The right to play outside, on the street where you live, is a campaign with momentum – and it’s not only good for children, but for parents and neighbourhoods

How many times have you heard talk about the way things used to be when it came to play? In that far off world – before soft play and activity centres were even a thing – children would just head outside and get on with it. This is where Playing Out came in, back in 2009, when two mothers in Bristol got into a discussion with friends about the frustrations of finding a safe local space for their young children to play. The two friends, Alice Ferguson and Amy Rose, decided to do something and, with the help of neighbours, they embarked on a simple but groundbreaking experiment.

Applying using existing powers around temporary road closures for street parties they persuaded Bristol City Council to let them close their own road for a few hours, just for children’s play. Everybody loved it, residents young and old gathered on the streets – they were on to something. “It was a really successful way to animate the street with children and it captured the interest of the local press and Bristol City Council as an idea,” says Playing Out’s Streets Development Officer Lucy Colbeck.

“Street play requires no expensive entry fees or kit, no enormous planning – and children love it because it is self-directed”

Captured is probably an understatement – it energised. Other Bristol streets started asking for the same thing, Bristol City Council drew up a simpler way of enabling streets to close and soon there was a ripple effect, nationally and even internationally. Playing Out was born as a movement to give children the right to play on home turf (or, rather, tarmac). Today its aims are officially supported by 94 councils in the UK, although many more may be receptive. Internationally, it has sparked a plethora of street play models across Europe and as far afield as the US, Australia, India and Japan.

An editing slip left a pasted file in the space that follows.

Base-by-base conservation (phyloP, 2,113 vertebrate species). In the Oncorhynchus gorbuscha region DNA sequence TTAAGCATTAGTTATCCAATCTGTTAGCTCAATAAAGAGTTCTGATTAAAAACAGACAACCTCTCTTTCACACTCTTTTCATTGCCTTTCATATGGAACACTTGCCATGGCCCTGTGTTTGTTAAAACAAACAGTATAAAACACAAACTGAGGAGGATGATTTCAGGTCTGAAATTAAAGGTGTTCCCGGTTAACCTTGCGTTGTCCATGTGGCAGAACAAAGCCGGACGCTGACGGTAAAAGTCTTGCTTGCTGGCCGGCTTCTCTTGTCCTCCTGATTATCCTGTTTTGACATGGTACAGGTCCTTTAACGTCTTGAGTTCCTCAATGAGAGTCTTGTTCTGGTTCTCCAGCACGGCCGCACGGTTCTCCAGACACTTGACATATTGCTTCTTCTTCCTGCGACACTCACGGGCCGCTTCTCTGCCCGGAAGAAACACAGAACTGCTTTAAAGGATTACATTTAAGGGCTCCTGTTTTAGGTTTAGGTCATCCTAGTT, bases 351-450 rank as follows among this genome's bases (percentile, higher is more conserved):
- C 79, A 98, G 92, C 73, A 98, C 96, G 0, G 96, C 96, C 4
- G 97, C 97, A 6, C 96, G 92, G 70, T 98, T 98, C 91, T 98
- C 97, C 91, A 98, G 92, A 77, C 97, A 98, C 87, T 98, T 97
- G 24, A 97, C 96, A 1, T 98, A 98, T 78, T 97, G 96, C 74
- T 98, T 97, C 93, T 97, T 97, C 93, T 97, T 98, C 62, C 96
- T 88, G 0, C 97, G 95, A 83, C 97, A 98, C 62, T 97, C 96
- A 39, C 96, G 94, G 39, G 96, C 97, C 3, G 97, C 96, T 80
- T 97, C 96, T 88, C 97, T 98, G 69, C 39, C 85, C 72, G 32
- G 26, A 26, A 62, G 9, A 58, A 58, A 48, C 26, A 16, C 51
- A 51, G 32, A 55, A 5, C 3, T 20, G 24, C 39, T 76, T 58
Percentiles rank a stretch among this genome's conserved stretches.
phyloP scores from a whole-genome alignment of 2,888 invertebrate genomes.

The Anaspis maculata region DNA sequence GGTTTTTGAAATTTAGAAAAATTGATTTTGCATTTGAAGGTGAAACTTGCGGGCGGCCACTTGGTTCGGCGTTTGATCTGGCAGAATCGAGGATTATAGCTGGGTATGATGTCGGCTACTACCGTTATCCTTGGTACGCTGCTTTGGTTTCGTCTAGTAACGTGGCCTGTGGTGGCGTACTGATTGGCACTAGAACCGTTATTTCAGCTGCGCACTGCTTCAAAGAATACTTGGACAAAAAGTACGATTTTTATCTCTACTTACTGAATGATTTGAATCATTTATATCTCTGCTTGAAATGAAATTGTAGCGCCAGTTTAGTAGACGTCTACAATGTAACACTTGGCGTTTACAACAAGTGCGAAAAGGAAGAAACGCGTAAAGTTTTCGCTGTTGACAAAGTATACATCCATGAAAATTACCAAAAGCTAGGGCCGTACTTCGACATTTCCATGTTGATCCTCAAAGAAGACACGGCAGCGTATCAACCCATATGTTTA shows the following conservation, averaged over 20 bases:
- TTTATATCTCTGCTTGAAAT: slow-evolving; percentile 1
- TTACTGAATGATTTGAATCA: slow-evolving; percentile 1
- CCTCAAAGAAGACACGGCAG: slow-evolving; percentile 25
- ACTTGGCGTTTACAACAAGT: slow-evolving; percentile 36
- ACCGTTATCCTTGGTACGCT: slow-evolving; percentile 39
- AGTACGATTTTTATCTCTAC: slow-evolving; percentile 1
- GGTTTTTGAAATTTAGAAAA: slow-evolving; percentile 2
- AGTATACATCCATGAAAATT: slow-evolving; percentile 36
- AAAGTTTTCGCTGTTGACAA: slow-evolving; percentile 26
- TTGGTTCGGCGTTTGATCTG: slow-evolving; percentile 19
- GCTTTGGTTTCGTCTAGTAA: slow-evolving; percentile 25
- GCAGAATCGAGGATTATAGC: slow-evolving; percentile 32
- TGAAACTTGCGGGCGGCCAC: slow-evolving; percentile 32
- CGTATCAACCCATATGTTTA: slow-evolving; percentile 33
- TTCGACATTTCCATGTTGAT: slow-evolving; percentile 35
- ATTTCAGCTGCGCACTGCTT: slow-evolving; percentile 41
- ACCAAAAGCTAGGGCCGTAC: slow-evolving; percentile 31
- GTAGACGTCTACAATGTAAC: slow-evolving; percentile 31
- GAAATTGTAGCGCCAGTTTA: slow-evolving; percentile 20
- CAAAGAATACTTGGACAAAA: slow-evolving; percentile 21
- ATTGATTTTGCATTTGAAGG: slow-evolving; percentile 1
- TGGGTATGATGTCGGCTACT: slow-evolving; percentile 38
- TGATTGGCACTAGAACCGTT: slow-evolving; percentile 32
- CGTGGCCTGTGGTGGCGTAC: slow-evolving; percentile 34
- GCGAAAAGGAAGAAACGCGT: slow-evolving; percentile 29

Out to play
Street play is self-directed, which is important in helping children gain confidence and life skills. Photo: Mark Simmons

The reason everybody loves the idea is that it is fundamentally a simple one. It empowers local communities to reclaim their area, just for a while, in order to let children do the most natural thing in the world. It requires no expensive entry fees or kit, no enormous planning (apart from the closure of the road, cul-de-sac or other chosen space) and children love it. They take their own toys outside, many learn to ride a bike on their own road and they meet other children. Often older residents without children come out to watch, socialise or help steward. “There is something quite magical about it. People feel quite buzzed after it. It’s very much for everyone,” says Lucy Colbeck.

How it works

Playing Out remains a small grass-roots team based in Bristol and, while it’s on hand to offer advice via its website, newsletters and guides, Playing Out schemes are community generated – activated by and for residents. Schemes are best started with conversations among neighbours. “We always say the best champion is a parent who’s doing it for themselves,” says Lucy Colbeck.

From there, residents win over others and persuade their local council or authority to give its blessing too. It’s important to note that a play street does not exclude anyone who lives there, so residents can drive home or away during a session. It’s all stewarded in a light touch and sensible way by the adults involved (whistles to start and stop play and a steward to walk in front of arriving or departing vehicles).